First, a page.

Each postulation of the period slope provided an identifiable range of the age and cohort slopes. The effects for the individual categories of each effect were generated by adding together the linear and curvature components. For example, the ath age effect can be expressed as αa = (a − (A + 1)/2) × αL + φa, with φa representing the departures from the linear trend, and βL and γL, the slopes for period and cohort, defined in the same way.35

Results

Background risk, age-adjusted trends and recent drift: incidence

During the most recent 5-year period available, there was a five-fold variation in incidence in the 12 European countries (in Table I), with rates ranging from around 3 per 100,000 in Spain through to more than 15 per 100,000 in Denmark and Switzerland. Increases in incidence during the period 1983–1997 were observed in all countries studied. The extent of the increase varied considerably, although no clear relation between the level of incidence and the magnitude of the recent trend was apparent (Fig. 1). The average increases per annum varied at least 6-fold (Table I), with the most rapid inclines in Spain and Slovenia, estimated to be almost 6% per year on average, compared with overall increases of 1–2% per annum in Norway, Switzerland, Italy, France and Denmark. There was a suggestion of a recent peak in several countries, most evidently in Switzerland and Norway, during the 1990s.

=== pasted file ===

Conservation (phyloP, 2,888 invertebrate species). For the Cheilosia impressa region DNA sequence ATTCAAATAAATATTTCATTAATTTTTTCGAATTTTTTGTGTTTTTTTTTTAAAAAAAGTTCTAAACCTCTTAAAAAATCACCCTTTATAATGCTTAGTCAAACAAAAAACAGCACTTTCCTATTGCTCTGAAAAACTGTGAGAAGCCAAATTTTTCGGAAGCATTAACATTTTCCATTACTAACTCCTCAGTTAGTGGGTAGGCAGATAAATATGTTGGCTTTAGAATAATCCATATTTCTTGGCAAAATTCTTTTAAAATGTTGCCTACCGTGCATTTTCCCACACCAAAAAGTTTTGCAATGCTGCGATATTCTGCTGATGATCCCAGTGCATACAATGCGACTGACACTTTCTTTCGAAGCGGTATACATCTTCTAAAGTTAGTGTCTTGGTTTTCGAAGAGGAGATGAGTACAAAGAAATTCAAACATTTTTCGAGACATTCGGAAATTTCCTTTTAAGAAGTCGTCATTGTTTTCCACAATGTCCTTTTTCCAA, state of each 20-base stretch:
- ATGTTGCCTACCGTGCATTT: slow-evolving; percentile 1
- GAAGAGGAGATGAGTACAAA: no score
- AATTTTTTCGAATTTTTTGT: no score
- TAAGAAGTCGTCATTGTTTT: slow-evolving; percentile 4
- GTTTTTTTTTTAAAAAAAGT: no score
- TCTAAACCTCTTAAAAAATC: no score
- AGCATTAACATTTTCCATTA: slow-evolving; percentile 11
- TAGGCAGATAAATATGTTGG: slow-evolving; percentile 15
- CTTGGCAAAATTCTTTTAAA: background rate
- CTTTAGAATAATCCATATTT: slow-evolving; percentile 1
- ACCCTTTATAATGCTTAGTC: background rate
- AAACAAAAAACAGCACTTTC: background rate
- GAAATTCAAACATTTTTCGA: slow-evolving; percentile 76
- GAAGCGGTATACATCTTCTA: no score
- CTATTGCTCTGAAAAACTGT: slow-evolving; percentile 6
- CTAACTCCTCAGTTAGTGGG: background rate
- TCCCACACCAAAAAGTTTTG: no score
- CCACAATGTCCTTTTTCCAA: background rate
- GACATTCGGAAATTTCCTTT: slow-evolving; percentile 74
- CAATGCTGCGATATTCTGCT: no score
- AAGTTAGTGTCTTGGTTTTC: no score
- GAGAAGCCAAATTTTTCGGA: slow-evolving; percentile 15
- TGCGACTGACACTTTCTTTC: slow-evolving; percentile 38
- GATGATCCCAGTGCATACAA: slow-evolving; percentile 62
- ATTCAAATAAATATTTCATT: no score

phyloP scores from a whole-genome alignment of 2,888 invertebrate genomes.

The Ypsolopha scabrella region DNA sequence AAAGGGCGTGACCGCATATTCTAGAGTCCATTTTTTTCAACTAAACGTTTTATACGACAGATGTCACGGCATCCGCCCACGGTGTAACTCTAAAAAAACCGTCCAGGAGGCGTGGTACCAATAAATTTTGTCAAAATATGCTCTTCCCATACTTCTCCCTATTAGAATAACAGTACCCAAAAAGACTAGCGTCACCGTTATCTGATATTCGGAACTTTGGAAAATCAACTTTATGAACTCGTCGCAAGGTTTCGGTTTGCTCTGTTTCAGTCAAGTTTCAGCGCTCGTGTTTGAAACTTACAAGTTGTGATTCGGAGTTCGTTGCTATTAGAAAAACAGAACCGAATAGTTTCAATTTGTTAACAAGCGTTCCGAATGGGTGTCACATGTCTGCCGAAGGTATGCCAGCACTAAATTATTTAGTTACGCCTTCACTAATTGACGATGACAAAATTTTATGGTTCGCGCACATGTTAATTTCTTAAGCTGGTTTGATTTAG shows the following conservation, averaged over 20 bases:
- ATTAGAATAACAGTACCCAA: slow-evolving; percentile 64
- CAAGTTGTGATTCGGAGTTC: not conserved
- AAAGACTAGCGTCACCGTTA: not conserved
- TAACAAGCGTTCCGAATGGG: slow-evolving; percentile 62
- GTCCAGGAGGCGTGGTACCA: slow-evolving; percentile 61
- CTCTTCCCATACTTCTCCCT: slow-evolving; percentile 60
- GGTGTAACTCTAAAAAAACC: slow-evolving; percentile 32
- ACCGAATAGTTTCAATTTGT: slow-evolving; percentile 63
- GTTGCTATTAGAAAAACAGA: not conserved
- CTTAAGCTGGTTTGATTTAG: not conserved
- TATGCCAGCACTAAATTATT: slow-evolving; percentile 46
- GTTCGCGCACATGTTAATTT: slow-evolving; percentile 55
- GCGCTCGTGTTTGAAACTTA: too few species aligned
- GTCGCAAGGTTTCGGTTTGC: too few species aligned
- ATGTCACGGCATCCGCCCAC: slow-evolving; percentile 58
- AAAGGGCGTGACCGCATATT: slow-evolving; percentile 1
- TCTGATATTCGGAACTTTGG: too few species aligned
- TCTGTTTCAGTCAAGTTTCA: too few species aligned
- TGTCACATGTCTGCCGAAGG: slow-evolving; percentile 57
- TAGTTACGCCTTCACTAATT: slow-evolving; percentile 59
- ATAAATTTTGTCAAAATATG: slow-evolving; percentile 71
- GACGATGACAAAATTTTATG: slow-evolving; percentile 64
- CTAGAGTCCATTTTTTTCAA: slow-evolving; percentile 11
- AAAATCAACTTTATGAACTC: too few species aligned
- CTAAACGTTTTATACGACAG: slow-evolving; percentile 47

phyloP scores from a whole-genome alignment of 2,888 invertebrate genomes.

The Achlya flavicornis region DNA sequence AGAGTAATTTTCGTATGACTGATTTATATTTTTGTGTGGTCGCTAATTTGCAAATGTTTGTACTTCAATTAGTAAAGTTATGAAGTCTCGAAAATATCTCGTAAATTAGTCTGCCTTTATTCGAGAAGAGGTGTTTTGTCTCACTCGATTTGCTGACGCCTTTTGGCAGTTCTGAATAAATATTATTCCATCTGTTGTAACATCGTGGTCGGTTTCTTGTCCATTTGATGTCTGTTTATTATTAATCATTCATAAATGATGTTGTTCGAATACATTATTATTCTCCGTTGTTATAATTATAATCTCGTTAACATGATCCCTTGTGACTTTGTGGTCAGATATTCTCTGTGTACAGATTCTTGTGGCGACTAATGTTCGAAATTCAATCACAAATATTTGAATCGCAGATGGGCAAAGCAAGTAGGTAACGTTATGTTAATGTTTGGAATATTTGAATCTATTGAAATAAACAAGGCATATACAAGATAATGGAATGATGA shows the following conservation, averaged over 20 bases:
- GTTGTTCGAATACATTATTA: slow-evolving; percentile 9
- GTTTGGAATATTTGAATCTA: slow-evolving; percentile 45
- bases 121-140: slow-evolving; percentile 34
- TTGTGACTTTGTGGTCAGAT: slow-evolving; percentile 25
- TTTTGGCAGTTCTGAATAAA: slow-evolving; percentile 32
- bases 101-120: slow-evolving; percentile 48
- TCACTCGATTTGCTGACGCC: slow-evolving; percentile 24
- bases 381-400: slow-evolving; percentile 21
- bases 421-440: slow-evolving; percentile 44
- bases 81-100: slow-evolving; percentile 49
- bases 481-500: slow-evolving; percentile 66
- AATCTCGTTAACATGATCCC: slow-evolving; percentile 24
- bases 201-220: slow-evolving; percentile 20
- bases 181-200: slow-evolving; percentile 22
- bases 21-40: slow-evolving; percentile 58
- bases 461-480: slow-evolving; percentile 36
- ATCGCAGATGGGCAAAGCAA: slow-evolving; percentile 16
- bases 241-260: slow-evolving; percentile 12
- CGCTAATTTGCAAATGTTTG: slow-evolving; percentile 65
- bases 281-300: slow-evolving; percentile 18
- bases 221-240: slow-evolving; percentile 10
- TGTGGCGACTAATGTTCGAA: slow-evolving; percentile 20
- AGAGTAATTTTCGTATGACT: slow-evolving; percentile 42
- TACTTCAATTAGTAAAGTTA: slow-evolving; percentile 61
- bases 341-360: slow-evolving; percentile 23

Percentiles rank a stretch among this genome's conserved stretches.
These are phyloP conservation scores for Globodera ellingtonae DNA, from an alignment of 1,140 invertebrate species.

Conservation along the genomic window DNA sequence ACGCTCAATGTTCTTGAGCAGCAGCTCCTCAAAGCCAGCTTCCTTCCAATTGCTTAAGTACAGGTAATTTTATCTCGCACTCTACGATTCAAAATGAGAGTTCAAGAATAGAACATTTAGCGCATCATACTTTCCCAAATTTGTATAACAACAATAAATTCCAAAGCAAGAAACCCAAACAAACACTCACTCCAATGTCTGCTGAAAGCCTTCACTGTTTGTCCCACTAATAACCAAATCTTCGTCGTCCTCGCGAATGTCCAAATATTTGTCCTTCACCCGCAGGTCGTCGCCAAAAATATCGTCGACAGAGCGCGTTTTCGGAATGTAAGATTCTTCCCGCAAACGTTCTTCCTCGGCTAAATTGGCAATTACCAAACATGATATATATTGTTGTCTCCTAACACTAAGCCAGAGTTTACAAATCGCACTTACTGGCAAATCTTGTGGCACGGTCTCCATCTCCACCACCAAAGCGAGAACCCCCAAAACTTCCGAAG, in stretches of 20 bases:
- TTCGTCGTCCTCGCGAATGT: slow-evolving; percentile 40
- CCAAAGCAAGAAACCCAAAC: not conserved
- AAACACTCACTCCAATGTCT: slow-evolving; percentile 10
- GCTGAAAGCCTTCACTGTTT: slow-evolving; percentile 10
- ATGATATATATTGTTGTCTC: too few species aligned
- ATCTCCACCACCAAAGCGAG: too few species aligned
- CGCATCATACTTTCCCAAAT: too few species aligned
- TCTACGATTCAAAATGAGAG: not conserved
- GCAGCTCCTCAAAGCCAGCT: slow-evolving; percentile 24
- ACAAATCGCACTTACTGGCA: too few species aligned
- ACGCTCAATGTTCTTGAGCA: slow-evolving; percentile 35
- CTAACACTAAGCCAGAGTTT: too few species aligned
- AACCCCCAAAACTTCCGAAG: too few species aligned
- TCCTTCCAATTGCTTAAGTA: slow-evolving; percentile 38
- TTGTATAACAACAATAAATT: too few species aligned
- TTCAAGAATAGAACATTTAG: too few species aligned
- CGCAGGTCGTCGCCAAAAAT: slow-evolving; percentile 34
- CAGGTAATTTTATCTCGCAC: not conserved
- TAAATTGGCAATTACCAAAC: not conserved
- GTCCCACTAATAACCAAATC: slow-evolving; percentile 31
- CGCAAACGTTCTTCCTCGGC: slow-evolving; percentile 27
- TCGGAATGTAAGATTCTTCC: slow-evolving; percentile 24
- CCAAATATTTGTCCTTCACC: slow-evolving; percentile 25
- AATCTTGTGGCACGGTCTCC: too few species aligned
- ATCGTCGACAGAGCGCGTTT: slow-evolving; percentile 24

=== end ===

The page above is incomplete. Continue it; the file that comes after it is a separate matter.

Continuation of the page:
Figure 1.

Trends in truncated age-standardized (15–54 years) incidence and mortality rates (European standard) for selected countries. Rates are based on 5-year aggregates and corresponding to the period available, as described in Table I.

Background risk, age-adjusted trends and recent drift: mortality